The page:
What’s Inside this Article: An overview of separation anxiety disorder and the official diagnostic criteria in the DSM V. Plus, helpful resources to help ALL children who struggle with separating from a caregiver, regardless of diagnosis.
Feeling a bit anxious when separating from caregivers is a normal part of childhood development and generally nothing to worry about.
Most kids are overcoming this worry by the time they enter kindergarten. By then, they’re separating from their parents regularly and learning that it’s safe and their parents will soon return.
Unfortunately for some kids, these anxious feelings just continue to intensify. We’re going to talk about how to help these children overcome those fears.
Separation Anxiety Disorder
Some children experience what is known as Separation Anxiety Disorder.
This diagnosis is only given when kids distress associated with the separation is unusual for an individuals developmental level, is prolonged and severe.
However, your child might struggle significantly with separation and not have that official diagnosis. These are still helpful strategies if your child is struggling with separation regardless.
Symptoms of Separation Anxiety Disorder
- Unusual distress at the discussion or experience of being separated from their main caregiver
- Excessive fears that harm will happen to their caregiver
- Persistent worry of an unexpected event that could lead to separation from their caregiver
- Refusal to leave the caregiver
- Excessive fear of being alone
- Nightmares about separation or abandonment
- Anxiety about sleeping alone
- Physical complaints when separation is imminent – such as stomach pain, headache, etc.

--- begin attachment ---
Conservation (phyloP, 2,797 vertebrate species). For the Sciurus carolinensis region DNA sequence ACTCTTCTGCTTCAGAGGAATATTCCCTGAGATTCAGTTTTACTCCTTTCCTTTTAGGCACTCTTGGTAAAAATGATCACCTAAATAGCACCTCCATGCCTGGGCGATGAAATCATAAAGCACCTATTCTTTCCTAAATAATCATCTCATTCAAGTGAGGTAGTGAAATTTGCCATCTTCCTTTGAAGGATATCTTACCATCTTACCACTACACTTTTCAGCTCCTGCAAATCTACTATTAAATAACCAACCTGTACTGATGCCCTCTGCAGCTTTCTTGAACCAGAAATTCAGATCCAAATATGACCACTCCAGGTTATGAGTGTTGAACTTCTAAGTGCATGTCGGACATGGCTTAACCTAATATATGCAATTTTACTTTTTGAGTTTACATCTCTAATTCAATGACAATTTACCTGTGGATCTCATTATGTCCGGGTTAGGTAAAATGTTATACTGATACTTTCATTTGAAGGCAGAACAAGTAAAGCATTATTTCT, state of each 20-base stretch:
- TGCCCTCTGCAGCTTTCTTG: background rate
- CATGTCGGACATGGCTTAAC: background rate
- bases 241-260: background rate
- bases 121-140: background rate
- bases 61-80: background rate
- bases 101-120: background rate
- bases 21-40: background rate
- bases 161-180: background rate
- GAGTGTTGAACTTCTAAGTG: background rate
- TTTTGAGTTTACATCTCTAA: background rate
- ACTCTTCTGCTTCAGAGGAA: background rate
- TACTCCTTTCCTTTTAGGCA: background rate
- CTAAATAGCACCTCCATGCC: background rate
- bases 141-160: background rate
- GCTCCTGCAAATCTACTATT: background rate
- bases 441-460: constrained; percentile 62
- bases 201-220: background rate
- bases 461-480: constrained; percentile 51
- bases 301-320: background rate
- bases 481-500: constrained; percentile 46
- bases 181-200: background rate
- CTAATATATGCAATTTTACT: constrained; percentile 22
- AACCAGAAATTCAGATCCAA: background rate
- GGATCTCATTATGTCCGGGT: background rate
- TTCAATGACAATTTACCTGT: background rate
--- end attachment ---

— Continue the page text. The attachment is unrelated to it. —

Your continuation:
The following, is the official diagnostic criteria, as listed in the DSM-V (Diagnostic Statistical Manual)
- Developing inappropriate and excessive fear or anxiety concerning separation from those to whom the individual is attached, as evidenced by at least three of the following:
- Recurrent excessive distress when anticipating or experiencing separation from home or from major attachment figures.
- Persistent and excessive worry about losing major attachment figures or about possible harm to them, such as illness, injury, disasters, or death.
- Excessive worry about experiencing an untoward event (eg. Getting lost, being kidnapped, having an accident, becoming ill) that causes separation from a major attachment figure.
- Persistent reluctance or refusal to go out, be away from home, go to school, go to work, or elsewhere because of fear of separation.
- Excessive fear or reluctance about being alone or without major attachment figures at home or In other settings.
- Persistent reluctance or refusal to sleep away from home or to go to sleep without being near a major attachment figure.
- Repeated nightmares involving the theme of separation.